• Don’t fall for marketing. Too often, we pay too much or purchase something we don’t need. Plan out what you want and know the correct price. It’s amazing how many ‘sales’ are not actually sales at all, with prices that are usually available at another retailer throughout the year.
  • Shopping for Christmas lunch has the same rules as for a normal shop. Know what you need in advance, pre-ordering goods in high demand can often be cheaper and ensures you aren’t disappointed come Christmas Eve. Don’t go to the shops hungry or you are bound to have a few more purchases than needed.
  • Drop the pressure in buying presents. A heartfelt present will always beat the biggest present. Each person that gets a present from you is special and the gift can reflect that, but a budget is a budget, and a sensible choice of gift is required.

When it comes to budgets, think in buckets. This might be;

  • Bucket 1 – Gifts – don’t forget some of the less obvious ones (teachers, Secret Santa, charities, etc.)
  • Bucket 2 – Food and Drinks.
  • Bucket 3 – Travel – at home or away? This can be a big factor in how much goes into other buckets.
  • Bucket 4 – Social Events – work parties, parties with friends, they all have a cost.

I previously mentioned Buy Now/Pay Later and of course credit cards.  Some debt can be fine, but you need to know what you can afford.  Plan repayments accordingly to erase any debt incurred as quick as possible. Failure to do so can incur high interest rates.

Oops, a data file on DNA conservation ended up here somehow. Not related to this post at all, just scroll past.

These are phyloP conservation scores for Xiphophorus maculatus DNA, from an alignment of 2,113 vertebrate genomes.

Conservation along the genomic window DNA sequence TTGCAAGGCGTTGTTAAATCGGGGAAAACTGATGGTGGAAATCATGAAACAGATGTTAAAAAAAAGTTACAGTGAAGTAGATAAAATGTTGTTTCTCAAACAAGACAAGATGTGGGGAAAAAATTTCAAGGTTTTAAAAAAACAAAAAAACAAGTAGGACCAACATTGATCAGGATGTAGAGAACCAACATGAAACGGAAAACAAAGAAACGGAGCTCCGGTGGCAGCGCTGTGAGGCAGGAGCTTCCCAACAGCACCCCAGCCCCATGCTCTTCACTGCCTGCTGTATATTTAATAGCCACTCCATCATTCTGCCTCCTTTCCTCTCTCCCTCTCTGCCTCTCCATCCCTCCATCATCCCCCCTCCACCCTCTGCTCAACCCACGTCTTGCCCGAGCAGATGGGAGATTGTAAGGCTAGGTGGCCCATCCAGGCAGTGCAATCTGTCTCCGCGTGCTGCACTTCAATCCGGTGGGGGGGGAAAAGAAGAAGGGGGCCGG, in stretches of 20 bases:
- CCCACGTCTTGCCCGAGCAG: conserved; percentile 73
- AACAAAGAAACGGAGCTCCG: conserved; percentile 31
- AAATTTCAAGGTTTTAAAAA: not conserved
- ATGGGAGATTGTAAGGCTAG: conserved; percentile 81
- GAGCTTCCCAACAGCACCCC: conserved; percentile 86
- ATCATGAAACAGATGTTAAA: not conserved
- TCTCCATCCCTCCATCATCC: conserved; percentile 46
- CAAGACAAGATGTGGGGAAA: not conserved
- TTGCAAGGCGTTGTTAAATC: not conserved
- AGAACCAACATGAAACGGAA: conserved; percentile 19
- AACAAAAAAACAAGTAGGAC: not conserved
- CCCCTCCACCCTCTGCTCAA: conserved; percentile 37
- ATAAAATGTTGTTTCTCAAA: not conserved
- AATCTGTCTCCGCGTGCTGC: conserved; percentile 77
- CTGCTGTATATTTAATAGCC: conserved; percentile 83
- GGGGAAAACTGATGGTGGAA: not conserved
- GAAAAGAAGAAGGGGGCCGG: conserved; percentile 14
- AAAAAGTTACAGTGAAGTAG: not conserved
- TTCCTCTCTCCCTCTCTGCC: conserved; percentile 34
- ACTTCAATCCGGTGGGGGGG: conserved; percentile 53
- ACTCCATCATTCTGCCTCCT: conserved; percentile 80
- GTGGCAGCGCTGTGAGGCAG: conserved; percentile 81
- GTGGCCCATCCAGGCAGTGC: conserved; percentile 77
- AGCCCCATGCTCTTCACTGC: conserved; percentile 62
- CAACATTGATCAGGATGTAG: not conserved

Finally, the best tip is to write everything down and keep track of purchases made.

  • Have a shopping list when you go to the supermarket.
  • Write each person’s name to get a present and what to buy.
  • Keep receipts (and make a copy). Sometimes presents can be double-ups or the wrong size and without the receipt, there is no proof of purchase for a refund.

Prior planning can help you to look forward to the festive period and enjoy the presence of those around you.  The New Year can be a period free from financial worry but it does take some planning to achieve.

Please note this article provides general advice only and has not taken your personal, business or financial circumstances into consideration. If you would like more tailored advice, please contact us today.

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Notebook with financial plans

Top 5 investment mistakes to avoid in your 30’s

It is important to start building wealth through investing early to make the most of compounding returns. Below are some common mistakes to avoid in your 30s to ensure success in reaching your financial aspirations.